Jesus told his first disciples that they would know the truth and the truth would make them free (John 8:32). As with all Scripture it is important to understand the context. The full quote is directed at Jews who had decided to follow him. He said, “If you continue in my word, you are truly my disciples; and you will know the truth, and the truth will make you free.”

There was a group of hyper-religious fundamentalists standing nearby who took exception to Jesus’ statement. To say that one will be set free is to imply that one has been a slave and they asserted that they had never been enslaved by anyone or anything. They were oblivious to the fact that they had so completely bought into the behavior-focused, rules-based system of their ancient religious faith that they were powerless to consider any other view. They were slaves, whether they knew it or not.

In our age, when truth seems to be a subjective matter, with “alternative facts” being accepted whether or not they have any basis in reality, it is critical that we Christians avoid applying those same tendencies to our faith. There is a truth that sets us free, but that truth isn’t just anything we want it to be or say it is.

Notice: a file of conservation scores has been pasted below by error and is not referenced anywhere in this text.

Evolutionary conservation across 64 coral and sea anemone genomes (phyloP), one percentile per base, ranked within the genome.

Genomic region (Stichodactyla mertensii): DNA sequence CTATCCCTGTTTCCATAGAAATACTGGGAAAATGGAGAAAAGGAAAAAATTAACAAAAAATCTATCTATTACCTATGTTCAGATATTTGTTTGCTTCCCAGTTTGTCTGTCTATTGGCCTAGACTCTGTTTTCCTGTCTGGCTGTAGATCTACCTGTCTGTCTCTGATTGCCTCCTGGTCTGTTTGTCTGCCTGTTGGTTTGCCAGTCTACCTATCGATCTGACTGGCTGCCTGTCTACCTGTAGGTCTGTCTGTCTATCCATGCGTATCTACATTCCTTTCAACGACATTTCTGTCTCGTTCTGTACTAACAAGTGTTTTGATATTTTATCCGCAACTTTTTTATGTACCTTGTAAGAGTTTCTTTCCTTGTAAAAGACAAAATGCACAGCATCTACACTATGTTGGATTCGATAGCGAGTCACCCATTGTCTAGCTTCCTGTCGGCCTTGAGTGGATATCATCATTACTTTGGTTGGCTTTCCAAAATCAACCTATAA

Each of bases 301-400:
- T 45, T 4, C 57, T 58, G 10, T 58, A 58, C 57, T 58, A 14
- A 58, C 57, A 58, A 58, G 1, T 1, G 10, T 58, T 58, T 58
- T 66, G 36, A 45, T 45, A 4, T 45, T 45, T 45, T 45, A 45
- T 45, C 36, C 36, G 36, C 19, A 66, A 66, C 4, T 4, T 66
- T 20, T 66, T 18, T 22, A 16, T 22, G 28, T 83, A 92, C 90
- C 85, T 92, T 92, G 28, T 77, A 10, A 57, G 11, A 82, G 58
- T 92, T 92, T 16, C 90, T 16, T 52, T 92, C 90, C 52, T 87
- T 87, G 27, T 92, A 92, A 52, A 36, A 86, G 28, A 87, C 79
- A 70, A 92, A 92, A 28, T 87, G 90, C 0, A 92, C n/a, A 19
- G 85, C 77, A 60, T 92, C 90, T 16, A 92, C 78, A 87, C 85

Note the condition on which our access to the truth is based: “If you continue in my word.” Truth isn’t found in correct behavior, adherence to a political party platform, agreement with theological doctrines, or membership in a religious institution. Truth is found in following Jesus.

It is so much easier to believe than to follow. To believe simply involves intellectual agreement. To follow requires courageous action.

The truth is that we are called by Jesus to love unconditionally. We don’t get to choose who is acceptable. We don’t get to limit the extent to which we place ourselves in service to the ones for whom Christ died. We don’t get a free pass simply because at some time in the past we were willing to say, “Jesus is Lord” and were baptized. If Jesus isn’t the one who determines what we do, then we aren’t his true disciples — his words, not mine.

I’m picking up on a lot of anxiety within the leadership of the institutional church today. There is concern about why more people aren’t joining our churches. There is great angst about being “relevant” or speaking in language to which each generation can relate. All reasonable concerns, but not our primary one.

As individual Christians, as the family of faith at Parkway, as the Church Universal, we should have only one concern: are we following the one who said, “I am the truth, the way, and the life”? If we are, the number of people who become followers is in God’s hands, not ours. If we aren’t, the size of the crowd is irrelevant. Let’s just keep telling the truth — and acting it out.